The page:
How to Create a Successful Editorial Calendar
I found this post interesting and I thought I’d share here:
I like to share interesting posts and information about internet marketing that read in my Google reader. Let me sort through the junk to bring you the real goods when comes to local internet marketing for small businesses. I thought this was super useful. if you like it be sure to share maybe subscribe to the authors blog: http://unbounce.com
If you rely on your blog for fresh content to drive inbound traffic there’s one tool that is often neglected: The editorial calendar.
An editorial calendar is essentially a virtual “To Do” list. It’s a tool of accountability. It’s a forum for brainstorming. It’s a micro-managers dream come true. (Can you imagine showing your manager exactly what you’re working on three months in advance?!) It’s your blog topics laid out for months on end. It’s a motivational tool for those who are deadline driven or just tend to procrastinate. It’s a living, breathing document that becomes the method to your madness.
Chances are you have some sort of editorial calendar in place already without even realizing it. Usually a random smattering of ideas you don’t want to forget, on napkins, post-it notes and emails sent to yourself in the middle of the night when inspiration strikes.
How in depth you go, depends on you and your goals, but the more detailed it is the more efficient it can become.
Day Planner vs. WordPress vs. Good ‘ol Spreadsheets
If you’re old school, which some of us are, a good, detailed day planner dedicated as your editorial calendar can be an effective tool, however you will be limited to space due to the very nature of the physical calendar.
But, for the majority of those working in the digital age, a virtual calendar using Microsoft Excel or Outlook, Google or WordPress (or any other platform for that matter) lets you organize your thoughts, send you alerts for looming deadlines and unlimited space for notes, ideas, resources and insights (using a cloud-based tool is best as you can access it from anywhere).
If you’re using WordPress there are a few plugins that help organize posts to be published on the platform, check out:
Keep in mind though, if you’re weary of bogging your site down with plugins which can lower page speed (and hurt conversions) you’ll want to use an external spreadsheet.
Google Docs to the Rescue
Enter the good ‘ol spreadsheet. With unlimited space, multiple tabs, and even some color, you can build a creative (and easily shareable) platform that allows you to establish themes or focal points for your work. So, if it’s important to remember that March is the month of the Sweet Potato, including it on your calendar will help you develop content ideas around sweet potatoes. (Oli: I hate sweet potatoes).
Some things to include in your calendar:
- Post Date
- Author (if you’re not the sole author)
- Working Title (or at least a descriptive idea to the content)
- Publication location (is this a post for your blog, a guest blog, etc.)
- Call to Action (Is there a specific and measurable action you want to see from this topic)
By including more than just the topic and post date, you create a more effective tool which helps to remind you of the integral components of SEO and content marketing.
Share, Share, Share
For teams of writers this can be a great avenue for collaboration. By sharing the calendar, you are able to utilize each other’s networks and ideas. If a team member sees you’re working on a post about A/B Testing and he just happens to have a relationship with the marketing mavens at Unbounce or has recently conducted a test, he can share his contacts or perspectives to help provide you with more relevant content. It’s also a great way to ensure you’re not duplicating material by haphazardly publishing posts from various authors.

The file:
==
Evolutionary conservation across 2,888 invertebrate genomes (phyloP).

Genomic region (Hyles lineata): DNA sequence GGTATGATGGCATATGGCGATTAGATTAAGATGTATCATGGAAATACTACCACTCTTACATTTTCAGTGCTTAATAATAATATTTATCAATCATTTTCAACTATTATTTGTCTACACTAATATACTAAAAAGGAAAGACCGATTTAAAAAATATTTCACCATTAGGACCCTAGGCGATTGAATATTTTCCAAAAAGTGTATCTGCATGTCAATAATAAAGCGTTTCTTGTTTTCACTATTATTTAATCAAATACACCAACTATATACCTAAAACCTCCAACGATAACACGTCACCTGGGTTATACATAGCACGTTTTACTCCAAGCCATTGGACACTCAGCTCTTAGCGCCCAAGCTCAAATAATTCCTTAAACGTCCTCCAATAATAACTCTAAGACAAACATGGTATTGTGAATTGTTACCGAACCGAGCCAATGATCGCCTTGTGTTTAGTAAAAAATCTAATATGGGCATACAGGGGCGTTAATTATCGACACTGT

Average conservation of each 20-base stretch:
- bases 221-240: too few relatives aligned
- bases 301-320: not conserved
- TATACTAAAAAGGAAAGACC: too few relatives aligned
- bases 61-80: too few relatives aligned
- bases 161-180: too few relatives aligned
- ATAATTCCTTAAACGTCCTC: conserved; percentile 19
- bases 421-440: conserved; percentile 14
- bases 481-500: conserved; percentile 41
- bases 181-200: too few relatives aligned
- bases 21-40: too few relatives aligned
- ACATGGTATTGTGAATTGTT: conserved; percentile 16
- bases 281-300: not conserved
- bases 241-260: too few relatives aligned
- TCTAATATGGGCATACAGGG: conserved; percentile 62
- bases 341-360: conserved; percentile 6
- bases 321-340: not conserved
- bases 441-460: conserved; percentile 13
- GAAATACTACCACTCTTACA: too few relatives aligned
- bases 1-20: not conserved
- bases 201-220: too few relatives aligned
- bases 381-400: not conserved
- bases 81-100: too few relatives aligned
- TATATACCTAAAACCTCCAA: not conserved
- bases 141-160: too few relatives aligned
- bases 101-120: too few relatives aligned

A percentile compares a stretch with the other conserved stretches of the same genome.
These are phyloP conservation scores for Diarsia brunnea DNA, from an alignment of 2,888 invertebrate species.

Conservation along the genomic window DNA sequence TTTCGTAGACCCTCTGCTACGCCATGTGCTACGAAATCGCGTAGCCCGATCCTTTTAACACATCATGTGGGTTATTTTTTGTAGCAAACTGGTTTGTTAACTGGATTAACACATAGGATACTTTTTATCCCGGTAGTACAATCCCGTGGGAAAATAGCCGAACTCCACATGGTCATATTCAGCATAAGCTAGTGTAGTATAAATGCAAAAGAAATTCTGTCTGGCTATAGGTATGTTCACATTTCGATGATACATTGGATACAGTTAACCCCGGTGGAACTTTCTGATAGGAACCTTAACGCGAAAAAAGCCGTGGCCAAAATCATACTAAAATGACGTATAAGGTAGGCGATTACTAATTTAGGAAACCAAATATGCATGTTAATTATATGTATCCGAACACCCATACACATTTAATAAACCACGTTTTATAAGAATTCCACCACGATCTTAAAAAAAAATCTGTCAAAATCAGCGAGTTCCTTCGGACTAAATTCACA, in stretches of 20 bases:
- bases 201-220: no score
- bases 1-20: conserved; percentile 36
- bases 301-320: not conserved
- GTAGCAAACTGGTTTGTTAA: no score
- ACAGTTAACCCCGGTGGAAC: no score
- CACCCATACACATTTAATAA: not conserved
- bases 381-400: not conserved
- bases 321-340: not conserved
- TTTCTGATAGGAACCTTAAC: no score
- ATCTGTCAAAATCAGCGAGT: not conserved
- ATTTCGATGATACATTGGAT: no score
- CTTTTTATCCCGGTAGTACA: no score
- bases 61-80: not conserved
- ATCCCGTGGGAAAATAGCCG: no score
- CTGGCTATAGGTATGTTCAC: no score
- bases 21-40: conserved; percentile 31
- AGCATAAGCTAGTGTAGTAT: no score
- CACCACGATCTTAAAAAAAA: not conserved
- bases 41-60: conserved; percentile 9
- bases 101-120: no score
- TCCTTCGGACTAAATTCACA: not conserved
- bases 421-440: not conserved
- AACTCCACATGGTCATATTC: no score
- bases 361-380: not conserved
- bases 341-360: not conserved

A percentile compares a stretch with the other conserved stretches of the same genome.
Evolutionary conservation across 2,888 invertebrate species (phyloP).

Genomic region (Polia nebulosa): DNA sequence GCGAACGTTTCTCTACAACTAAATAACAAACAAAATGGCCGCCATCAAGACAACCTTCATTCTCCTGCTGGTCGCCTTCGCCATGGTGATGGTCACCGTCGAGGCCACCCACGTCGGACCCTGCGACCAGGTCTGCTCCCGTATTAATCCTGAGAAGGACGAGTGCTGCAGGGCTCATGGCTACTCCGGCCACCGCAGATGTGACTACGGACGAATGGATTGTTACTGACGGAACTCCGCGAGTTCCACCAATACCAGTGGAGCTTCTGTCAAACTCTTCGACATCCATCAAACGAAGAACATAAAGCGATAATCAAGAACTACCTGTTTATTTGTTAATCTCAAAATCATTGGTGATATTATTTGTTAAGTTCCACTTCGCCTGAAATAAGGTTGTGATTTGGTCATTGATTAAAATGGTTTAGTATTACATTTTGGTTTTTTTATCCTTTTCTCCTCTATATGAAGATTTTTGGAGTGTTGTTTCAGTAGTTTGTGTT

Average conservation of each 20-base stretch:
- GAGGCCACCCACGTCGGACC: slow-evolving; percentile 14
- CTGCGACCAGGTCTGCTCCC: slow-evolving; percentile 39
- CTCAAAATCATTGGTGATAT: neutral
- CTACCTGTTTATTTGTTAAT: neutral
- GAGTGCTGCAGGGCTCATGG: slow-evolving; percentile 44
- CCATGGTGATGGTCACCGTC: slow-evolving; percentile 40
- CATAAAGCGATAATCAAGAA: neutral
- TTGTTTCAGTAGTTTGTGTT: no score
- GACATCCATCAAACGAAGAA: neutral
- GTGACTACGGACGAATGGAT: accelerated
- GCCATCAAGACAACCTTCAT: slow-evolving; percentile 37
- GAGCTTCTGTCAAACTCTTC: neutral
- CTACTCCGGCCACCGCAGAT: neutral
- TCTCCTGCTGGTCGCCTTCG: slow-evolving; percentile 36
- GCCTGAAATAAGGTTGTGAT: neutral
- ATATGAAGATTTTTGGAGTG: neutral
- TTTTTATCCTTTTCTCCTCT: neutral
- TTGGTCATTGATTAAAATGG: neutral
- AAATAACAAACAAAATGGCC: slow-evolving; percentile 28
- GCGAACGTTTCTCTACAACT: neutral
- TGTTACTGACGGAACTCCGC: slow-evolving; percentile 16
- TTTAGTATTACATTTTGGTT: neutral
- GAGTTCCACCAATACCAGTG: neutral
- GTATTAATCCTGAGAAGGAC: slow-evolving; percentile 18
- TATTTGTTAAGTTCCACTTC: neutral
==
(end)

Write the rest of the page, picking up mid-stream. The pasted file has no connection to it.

In addition, editorial calendars can become a vital asset when working in conjunction with advertisers or coordinating promotional opportunities for your own business. The calendar provides a comprehensive guide to when and where your work will fit into campaigns and promotions or vice versa. For example, if you are working in partnership with the American Cancer Society and know their annual Relay for Life is approaching in May, your work leading up to the event can revolve around non-profit, healthcare, cancer awareness and related topics.
When working with multiple clients, this provides a detailed description of the who, what, when, where and why, optimizing your efforts, your time and perhaps even your sanity. It can be used in coordination with standard tools to show what you’ve done and where you’re going. It’s also a fantastic tool to use to close a deal when proposing your services. Imagine being able to show a perspective client exactly what you had in mind for them over the next quarter?
Work Smarter, Not Harder
It should go without saying, but once you’re posts are complete, mark it on the calendar. Not unlike crossing a task off a traditional to-do list, it’ll create a sense of accomplishment and as we all know, some days that’s what we need to keep us going.
It’s also important to remember not to lock yourself into the calendar. After all, it is designed to be a living document. If you have a post scheduled to publish tomorrow, yet there is an important news event to take advantage of, so be it. If something is going on in your respective industry that demands your attention and ultimately that of your customers, go for it.
So, what’s on your calendar today?
http://unbounce.com/content-marketing/how-to-create-a-successful-editorial-calendar/?utm_source=feedburner&utm_medium=feed&utm_campaign=Feed%3A+Unbounce+%28Conversion+%26+Marketing+Blog%29) Don’t forget to comment and subscribe to the authors blog.